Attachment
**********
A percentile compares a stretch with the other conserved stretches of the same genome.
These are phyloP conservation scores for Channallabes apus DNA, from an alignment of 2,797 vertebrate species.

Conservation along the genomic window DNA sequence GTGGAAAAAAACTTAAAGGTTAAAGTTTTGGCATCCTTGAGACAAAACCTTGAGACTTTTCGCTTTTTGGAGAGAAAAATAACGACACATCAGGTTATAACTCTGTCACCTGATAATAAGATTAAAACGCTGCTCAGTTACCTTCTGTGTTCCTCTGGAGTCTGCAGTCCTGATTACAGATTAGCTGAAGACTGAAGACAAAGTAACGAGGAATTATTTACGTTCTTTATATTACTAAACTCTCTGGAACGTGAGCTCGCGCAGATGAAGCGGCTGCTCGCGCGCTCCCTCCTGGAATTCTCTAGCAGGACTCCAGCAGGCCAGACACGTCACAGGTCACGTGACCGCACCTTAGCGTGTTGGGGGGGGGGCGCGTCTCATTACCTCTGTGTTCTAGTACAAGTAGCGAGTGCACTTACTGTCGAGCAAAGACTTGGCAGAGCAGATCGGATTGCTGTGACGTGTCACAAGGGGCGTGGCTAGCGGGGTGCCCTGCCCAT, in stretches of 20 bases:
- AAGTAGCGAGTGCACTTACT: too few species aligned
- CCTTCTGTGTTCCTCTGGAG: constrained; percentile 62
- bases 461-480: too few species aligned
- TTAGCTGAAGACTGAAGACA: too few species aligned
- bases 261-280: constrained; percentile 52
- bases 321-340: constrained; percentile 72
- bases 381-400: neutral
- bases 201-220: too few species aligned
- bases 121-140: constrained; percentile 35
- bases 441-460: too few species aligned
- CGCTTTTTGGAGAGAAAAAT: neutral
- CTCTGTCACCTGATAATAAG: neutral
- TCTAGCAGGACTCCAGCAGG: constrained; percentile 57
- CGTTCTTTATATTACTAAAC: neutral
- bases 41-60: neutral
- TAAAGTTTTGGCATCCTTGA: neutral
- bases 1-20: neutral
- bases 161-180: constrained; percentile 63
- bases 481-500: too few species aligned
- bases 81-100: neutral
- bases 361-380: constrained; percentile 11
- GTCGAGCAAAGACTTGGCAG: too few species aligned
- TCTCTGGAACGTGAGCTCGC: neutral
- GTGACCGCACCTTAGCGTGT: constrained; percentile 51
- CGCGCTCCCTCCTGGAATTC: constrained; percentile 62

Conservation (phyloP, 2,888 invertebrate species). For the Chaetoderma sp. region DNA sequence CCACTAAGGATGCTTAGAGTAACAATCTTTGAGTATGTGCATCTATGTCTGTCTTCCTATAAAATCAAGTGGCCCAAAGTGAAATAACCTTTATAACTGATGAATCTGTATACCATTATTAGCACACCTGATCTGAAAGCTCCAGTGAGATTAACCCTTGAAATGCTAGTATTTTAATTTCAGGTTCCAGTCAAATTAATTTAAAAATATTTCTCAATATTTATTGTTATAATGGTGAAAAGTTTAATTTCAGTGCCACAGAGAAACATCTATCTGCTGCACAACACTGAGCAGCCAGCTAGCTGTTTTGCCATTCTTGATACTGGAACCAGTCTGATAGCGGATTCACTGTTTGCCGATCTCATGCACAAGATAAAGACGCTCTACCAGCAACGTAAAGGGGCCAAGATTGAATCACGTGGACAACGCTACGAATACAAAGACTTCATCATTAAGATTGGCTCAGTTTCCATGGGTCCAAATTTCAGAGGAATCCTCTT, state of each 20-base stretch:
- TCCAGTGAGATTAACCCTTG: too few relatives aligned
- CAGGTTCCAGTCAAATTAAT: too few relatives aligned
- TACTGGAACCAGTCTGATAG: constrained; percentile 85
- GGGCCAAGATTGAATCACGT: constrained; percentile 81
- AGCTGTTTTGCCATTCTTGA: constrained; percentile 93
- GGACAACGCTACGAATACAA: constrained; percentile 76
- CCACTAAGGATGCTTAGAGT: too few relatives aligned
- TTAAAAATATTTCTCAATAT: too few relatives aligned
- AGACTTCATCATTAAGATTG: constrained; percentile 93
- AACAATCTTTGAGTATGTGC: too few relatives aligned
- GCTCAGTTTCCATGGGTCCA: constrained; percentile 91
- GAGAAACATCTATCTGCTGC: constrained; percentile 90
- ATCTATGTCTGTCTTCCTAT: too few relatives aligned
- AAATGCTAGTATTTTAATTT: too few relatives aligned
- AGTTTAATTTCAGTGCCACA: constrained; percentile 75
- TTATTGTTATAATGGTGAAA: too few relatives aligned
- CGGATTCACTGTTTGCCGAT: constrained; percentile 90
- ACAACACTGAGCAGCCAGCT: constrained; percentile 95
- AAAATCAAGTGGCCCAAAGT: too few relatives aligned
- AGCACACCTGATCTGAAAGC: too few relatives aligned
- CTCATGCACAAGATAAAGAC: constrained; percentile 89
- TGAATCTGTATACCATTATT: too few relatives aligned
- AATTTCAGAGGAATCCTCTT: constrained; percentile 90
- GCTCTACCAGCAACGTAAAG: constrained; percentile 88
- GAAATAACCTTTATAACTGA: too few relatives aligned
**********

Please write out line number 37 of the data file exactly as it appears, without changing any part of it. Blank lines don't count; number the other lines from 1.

- TTAAAAATATTTCTCAATAT: too few relatives aligned